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YouTube is reportedly building a streaming cable service called Unplugged

YouTube is reportedly building a streaming cable service called Unplugged


Another giant is trying to make internet TV happen

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YouTube is entering the online TV landscape. Bloomberg News reports that the company is working on a subscription-based streaming service called "Unplugged" that would let customers stream a bundle of cable channels. YouTube has been working on such a product since 2012, according to the report, but has ramped up efforts recently as other companies including Dish, Sony, and now Hulu have launched or plan to deliver premium internet TV offerings. The current goal is to launch Unplugged in 2017, and YouTube has already made behind-the-scenes infrastructure changes to meet that target.

Talks have been ongoing with all the big content players — NBCUniversal, CBS, Twenty-First Century Fox, and Viacom — but so far YouTube has been unable to lock down deals with any of them, the report says. This is the same sort of roadblock that led Apple to pause on its own web TV plans. But companies like Sling have been able to piece together so-called "skinny bundles" for rates starting at $20 per month. YouTube is aiming to price Unplugged at under $35 monthly, according to Bloomberg News.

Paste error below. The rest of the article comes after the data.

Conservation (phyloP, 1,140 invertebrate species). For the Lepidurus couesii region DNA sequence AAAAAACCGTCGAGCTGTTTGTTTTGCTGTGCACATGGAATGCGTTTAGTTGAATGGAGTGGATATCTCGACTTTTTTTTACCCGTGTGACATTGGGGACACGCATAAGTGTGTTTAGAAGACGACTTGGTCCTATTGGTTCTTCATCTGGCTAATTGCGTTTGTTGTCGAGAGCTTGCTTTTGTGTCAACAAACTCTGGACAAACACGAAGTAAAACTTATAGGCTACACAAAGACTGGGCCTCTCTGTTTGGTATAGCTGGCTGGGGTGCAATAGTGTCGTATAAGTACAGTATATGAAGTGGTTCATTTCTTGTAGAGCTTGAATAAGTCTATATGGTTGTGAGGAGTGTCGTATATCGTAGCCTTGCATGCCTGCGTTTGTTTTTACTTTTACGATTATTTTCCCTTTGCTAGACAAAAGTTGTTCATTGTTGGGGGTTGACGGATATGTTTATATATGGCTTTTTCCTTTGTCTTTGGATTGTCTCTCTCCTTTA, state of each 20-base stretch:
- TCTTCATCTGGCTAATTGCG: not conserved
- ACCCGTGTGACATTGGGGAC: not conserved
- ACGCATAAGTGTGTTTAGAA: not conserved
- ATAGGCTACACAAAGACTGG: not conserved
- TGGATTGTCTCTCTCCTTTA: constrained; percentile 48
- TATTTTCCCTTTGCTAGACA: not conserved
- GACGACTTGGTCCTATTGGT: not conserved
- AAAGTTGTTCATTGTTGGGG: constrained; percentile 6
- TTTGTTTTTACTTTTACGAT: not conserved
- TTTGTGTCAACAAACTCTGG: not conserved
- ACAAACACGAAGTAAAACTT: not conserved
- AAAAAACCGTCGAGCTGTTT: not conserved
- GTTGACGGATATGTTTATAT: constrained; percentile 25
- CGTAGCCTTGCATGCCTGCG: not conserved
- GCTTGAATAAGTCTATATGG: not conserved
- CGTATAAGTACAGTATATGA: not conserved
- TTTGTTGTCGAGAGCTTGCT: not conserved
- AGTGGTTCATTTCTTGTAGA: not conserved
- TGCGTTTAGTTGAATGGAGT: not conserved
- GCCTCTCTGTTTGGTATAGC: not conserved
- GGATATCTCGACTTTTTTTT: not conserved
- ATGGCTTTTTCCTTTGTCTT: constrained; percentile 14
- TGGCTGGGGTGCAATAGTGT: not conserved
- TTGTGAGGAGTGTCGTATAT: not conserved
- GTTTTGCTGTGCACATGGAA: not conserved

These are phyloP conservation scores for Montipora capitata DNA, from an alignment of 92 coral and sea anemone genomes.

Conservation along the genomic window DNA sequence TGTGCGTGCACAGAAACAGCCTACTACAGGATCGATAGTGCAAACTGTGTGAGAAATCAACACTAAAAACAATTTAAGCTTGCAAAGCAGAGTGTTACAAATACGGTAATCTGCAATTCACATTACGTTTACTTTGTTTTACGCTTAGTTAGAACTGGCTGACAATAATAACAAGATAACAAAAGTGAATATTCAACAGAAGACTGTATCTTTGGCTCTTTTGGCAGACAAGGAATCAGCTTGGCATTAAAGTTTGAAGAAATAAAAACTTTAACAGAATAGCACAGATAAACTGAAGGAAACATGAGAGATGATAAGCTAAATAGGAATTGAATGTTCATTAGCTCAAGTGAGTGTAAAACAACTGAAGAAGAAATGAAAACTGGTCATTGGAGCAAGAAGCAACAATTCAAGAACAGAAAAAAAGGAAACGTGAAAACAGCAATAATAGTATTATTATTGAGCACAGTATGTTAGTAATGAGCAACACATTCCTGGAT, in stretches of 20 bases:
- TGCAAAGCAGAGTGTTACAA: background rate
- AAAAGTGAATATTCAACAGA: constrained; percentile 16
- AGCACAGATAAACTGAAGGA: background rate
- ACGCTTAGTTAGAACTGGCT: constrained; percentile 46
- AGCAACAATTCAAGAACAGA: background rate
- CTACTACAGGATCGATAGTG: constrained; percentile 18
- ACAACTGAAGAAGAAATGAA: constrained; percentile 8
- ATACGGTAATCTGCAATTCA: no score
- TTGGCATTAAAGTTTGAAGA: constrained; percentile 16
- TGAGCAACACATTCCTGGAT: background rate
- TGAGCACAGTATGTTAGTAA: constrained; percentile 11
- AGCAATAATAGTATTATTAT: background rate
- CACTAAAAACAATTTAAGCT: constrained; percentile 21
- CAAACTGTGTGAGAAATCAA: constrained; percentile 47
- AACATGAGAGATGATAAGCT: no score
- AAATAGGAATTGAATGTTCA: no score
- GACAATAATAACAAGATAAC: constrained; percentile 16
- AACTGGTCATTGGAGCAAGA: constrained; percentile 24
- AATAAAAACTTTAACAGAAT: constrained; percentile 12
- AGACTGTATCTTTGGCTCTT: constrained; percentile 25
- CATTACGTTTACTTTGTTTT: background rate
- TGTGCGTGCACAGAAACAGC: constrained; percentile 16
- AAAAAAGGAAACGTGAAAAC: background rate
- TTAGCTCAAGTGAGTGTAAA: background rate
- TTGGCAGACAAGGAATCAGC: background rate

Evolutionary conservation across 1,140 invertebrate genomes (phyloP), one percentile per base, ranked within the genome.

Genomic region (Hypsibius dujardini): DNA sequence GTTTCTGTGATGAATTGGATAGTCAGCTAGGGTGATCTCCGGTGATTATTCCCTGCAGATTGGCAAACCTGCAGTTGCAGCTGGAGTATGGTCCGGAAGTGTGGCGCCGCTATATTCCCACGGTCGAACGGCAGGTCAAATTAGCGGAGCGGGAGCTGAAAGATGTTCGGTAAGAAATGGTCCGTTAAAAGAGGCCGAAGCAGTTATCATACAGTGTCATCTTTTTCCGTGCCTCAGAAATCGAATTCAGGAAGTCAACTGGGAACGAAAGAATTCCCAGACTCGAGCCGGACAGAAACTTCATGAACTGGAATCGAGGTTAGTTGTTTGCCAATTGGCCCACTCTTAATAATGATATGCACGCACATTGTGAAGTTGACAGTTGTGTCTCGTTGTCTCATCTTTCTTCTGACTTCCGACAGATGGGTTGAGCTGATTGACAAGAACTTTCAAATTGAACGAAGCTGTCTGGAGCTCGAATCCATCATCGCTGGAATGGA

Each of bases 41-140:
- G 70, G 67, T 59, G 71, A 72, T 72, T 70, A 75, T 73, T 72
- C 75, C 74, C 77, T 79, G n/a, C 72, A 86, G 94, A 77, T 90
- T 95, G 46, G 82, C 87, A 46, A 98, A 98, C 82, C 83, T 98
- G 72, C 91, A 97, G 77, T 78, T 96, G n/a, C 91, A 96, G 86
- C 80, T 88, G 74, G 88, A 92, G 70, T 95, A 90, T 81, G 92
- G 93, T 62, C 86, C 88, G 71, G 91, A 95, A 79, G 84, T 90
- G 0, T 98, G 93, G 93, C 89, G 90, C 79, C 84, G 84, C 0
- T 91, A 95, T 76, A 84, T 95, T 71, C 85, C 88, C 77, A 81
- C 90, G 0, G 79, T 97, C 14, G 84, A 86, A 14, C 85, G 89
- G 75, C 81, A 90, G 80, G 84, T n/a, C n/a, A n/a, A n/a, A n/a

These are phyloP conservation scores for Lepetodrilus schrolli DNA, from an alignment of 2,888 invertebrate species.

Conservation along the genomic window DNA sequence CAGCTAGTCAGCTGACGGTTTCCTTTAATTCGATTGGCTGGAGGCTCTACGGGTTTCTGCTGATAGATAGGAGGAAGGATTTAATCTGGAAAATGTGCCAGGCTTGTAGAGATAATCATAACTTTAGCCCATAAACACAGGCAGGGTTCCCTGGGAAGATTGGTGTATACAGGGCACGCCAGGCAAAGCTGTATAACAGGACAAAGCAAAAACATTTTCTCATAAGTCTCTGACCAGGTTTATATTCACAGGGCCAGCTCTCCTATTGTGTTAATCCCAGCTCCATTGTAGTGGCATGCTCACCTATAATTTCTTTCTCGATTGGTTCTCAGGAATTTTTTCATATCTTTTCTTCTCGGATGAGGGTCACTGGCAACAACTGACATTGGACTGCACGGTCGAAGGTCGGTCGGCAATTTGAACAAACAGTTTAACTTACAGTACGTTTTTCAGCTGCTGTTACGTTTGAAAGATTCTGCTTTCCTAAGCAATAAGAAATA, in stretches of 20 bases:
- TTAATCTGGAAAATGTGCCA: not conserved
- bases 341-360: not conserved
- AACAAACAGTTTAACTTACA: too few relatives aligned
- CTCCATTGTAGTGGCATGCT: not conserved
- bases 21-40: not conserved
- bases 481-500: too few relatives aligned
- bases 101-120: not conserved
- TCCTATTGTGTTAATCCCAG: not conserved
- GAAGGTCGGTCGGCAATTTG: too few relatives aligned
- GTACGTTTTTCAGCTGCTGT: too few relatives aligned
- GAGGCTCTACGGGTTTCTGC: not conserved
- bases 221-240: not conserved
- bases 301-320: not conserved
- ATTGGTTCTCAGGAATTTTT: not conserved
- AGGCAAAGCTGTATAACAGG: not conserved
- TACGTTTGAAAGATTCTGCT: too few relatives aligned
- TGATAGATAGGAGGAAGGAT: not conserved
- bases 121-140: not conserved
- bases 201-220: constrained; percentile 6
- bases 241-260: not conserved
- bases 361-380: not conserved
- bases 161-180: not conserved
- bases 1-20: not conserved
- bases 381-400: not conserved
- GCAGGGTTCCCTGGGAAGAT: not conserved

It sounds similar to Sling TV in other ways, as well. YouTube is apparently considering selling "theme" packs of additional, less-watched channels as add-ons to a primary bundle. Dish is already doing that with Sling, offering extra content for specific categories like kids, sports, and news. But selling a service based on second-tier programming probably isn't the best strategy. It's likely that YouTube is considering many different options for how best to bring Unplugged to market.

This paid service would be yet another source of revenue for YouTube on top of the ad-supported main site and premium YouTube Red subscription service launched last fall. The Red product offers exclusive access to videos from popular YouTubers, but it's not anything that approaches cable TV. The Verge has reached out to YouTube and parent company Google for comment.

YouTube's plan for online video